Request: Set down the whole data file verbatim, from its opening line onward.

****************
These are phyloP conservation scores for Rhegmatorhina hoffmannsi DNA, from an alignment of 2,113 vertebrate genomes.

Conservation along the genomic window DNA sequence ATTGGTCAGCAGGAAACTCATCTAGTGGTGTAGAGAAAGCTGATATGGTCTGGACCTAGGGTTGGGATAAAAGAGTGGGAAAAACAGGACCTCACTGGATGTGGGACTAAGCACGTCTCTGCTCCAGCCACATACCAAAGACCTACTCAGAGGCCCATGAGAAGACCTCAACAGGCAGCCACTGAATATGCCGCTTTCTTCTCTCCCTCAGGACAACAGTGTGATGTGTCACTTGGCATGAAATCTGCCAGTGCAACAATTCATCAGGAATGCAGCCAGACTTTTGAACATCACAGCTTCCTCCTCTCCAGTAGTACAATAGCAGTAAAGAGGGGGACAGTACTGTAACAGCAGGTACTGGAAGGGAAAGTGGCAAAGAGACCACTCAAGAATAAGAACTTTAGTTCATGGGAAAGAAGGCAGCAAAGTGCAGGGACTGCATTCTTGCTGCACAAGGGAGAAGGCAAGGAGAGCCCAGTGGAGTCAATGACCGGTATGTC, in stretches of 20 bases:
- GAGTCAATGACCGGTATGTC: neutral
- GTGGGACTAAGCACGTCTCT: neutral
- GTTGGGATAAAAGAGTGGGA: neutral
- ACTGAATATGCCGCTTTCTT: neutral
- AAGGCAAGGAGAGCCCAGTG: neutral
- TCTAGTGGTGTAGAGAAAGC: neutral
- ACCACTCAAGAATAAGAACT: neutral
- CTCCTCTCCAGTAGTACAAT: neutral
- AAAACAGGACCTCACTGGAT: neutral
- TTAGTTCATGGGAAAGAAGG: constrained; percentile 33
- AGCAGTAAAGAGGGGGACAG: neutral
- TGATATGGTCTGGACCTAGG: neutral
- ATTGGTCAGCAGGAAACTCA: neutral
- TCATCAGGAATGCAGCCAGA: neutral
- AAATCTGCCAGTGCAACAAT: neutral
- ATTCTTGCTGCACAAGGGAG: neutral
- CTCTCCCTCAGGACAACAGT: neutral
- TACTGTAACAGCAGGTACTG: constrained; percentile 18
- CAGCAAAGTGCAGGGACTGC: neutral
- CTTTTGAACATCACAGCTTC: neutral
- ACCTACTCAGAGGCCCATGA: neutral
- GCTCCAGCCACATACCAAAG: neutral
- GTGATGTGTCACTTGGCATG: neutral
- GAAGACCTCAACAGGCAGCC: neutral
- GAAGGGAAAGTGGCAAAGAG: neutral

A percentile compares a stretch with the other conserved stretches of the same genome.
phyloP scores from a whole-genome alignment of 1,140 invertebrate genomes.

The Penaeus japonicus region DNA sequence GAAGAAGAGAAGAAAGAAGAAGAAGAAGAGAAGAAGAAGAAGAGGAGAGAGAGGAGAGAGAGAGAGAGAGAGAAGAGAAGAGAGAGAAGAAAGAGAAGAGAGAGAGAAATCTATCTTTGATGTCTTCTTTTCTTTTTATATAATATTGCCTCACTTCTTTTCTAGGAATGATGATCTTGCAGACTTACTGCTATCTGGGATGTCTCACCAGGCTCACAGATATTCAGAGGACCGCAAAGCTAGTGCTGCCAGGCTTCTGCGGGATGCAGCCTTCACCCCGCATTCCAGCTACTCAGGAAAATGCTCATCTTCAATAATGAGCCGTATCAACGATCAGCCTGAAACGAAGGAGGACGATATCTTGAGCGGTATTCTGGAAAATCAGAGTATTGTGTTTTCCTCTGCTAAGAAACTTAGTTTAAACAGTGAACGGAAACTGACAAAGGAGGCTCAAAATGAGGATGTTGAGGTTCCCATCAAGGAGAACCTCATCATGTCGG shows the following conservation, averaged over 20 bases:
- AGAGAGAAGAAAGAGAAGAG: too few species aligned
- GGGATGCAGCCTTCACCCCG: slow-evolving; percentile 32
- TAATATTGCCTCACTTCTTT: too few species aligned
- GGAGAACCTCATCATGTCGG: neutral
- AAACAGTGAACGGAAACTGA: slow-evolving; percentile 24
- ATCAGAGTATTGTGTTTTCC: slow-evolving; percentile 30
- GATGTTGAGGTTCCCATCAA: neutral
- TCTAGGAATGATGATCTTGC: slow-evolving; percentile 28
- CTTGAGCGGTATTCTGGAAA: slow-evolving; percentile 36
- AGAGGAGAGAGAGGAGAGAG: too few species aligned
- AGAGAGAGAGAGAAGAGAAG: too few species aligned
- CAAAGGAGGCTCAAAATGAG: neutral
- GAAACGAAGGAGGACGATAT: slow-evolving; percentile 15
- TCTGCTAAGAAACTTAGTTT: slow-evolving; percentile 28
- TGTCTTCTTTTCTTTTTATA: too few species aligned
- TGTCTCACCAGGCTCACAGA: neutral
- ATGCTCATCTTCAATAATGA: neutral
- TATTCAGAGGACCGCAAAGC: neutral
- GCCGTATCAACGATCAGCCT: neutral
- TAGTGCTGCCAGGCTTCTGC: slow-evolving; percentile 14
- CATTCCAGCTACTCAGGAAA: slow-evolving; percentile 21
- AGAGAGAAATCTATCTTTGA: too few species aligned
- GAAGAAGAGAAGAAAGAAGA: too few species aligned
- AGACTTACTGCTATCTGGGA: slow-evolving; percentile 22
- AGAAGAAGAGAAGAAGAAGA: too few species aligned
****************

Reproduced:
These are phyloP conservation scores for Rhegmatorhina hoffmannsi DNA, from an alignment of 2,113 vertebrate genomes.

Conservation along the genomic window DNA sequence ATTGGTCAGCAGGAAACTCATCTAGTGGTGTAGAGAAAGCTGATATGGTCTGGACCTAGGGTTGGGATAAAAGAGTGGGAAAAACAGGACCTCACTGGATGTGGGACTAAGCACGTCTCTGCTCCAGCCACATACCAAAGACCTACTCAGAGGCCCATGAGAAGACCTCAACAGGCAGCCACTGAATATGCCGCTTTCTTCTCTCCCTCAGGACAACAGTGTGATGTGTCACTTGGCATGAAATCTGCCAGTGCAACAATTCATCAGGAATGCAGCCAGACTTTTGAACATCACAGCTTCCTCCTCTCCAGTAGTACAATAGCAGTAAAGAGGGGGACAGTACTGTAACAGCAGGTACTGGAAGGGAAAGTGGCAAAGAGACCACTCAAGAATAAGAACTTTAGTTCATGGGAAAGAAGGCAGCAAAGTGCAGGGACTGCATTCTTGCTGCACAAGGGAGAAGGCAAGGAGAGCCCAGTGGAGTCAATGACCGGTATGTC, in stretches of 20 bases:
- GAGTCAATGACCGGTATGTC: neutral
- GTGGGACTAAGCACGTCTCT: neutral
- GTTGGGATAAAAGAGTGGGA: neutral
- ACTGAATATGCCGCTTTCTT: neutral
- AAGGCAAGGAGAGCCCAGTG: neutral
- TCTAGTGGTGTAGAGAAAGC: neutral
- ACCACTCAAGAATAAGAACT: neutral
- CTCCTCTCCAGTAGTACAAT: neutral
- AAAACAGGACCTCACTGGAT: neutral
- TTAGTTCATGGGAAAGAAGG: constrained; percentile 33
- AGCAGTAAAGAGGGGGACAG: neutral
- TGATATGGTCTGGACCTAGG: neutral
- ATTGGTCAGCAGGAAACTCA: neutral
- TCATCAGGAATGCAGCCAGA: neutral
- AAATCTGCCAGTGCAACAAT: neutral
- ATTCTTGCTGCACAAGGGAG: neutral
- CTCTCCCTCAGGACAACAGT: neutral
- TACTGTAACAGCAGGTACTG: constrained; percentile 18
- CAGCAAAGTGCAGGGACTGC: neutral
- CTTTTGAACATCACAGCTTC: neutral
- ACCTACTCAGAGGCCCATGA: neutral
- GCTCCAGCCACATACCAAAG: neutral
- GTGATGTGTCACTTGGCATG: neutral
- GAAGACCTCAACAGGCAGCC: neutral
- GAAGGGAAAGTGGCAAAGAG: neutral

A percentile compares a stretch with the other conserved stretches of the same genome.
phyloP scores from a whole-genome alignment of 1,140 invertebrate genomes.

The Penaeus japonicus region DNA sequence GAAGAAGAGAAGAAAGAAGAAGAAGAAGAGAAGAAGAAGAAGAGGAGAGAGAGGAGAGAGAGAGAGAGAGAGAAGAGAAGAGAGAGAAGAAAGAGAAGAGAGAGAGAAATCTATCTTTGATGTCTTCTTTTCTTTTTATATAATATTGCCTCACTTCTTTTCTAGGAATGATGATCTTGCAGACTTACTGCTATCTGGGATGTCTCACCAGGCTCACAGATATTCAGAGGACCGCAAAGCTAGTGCTGCCAGGCTTCTGCGGGATGCAGCCTTCACCCCGCATTCCAGCTACTCAGGAAAATGCTCATCTTCAATAATGAGCCGTATCAACGATCAGCCTGAAACGAAGGAGGACGATATCTTGAGCGGTATTCTGGAAAATCAGAGTATTGTGTTTTCCTCTGCTAAGAAACTTAGTTTAAACAGTGAACGGAAACTGACAAAGGAGGCTCAAAATGAGGATGTTGAGGTTCCCATCAAGGAGAACCTCATCATGTCGG shows the following conservation, averaged over 20 bases:
- AGAGAGAAGAAAGAGAAGAG: too few species aligned
- GGGATGCAGCCTTCACCCCG: slow-evolving; percentile 32
- TAATATTGCCTCACTTCTTT: too few species aligned
- GGAGAACCTCATCATGTCGG: neutral
- AAACAGTGAACGGAAACTGA: slow-evolving; percentile 24
- ATCAGAGTATTGTGTTTTCC: slow-evolving; percentile 30
- GATGTTGAGGTTCCCATCAA: neutral
- TCTAGGAATGATGATCTTGC: slow-evolving; percentile 28
- CTTGAGCGGTATTCTGGAAA: slow-evolving; percentile 36
- AGAGGAGAGAGAGGAGAGAG: too few species aligned
- AGAGAGAGAGAGAAGAGAAG: too few species aligned
- CAAAGGAGGCTCAAAATGAG: neutral
- GAAACGAAGGAGGACGATAT: slow-evolving; percentile 15
- TCTGCTAAGAAACTTAGTTT: slow-evolving; percentile 28
- TGTCTTCTTTTCTTTTTATA: too few species aligned
- TGTCTCACCAGGCTCACAGA: neutral
- ATGCTCATCTTCAATAATGA: neutral
- TATTCAGAGGACCGCAAAGC: neutral
- GCCGTATCAACGATCAGCCT: neutral
- TAGTGCTGCCAGGCTTCTGC: slow-evolving; percentile 14
- CATTCCAGCTACTCAGGAAA: slow-evolving; percentile 21
- AGAGAGAAATCTATCTTTGA: too few species aligned
- GAAGAAGAGAAGAAAGAAGA: too few species aligned
- AGACTTACTGCTATCTGGGA: slow-evolving; percentile 22
- AGAAGAAGAGAAGAAGAAGA: too few species aligned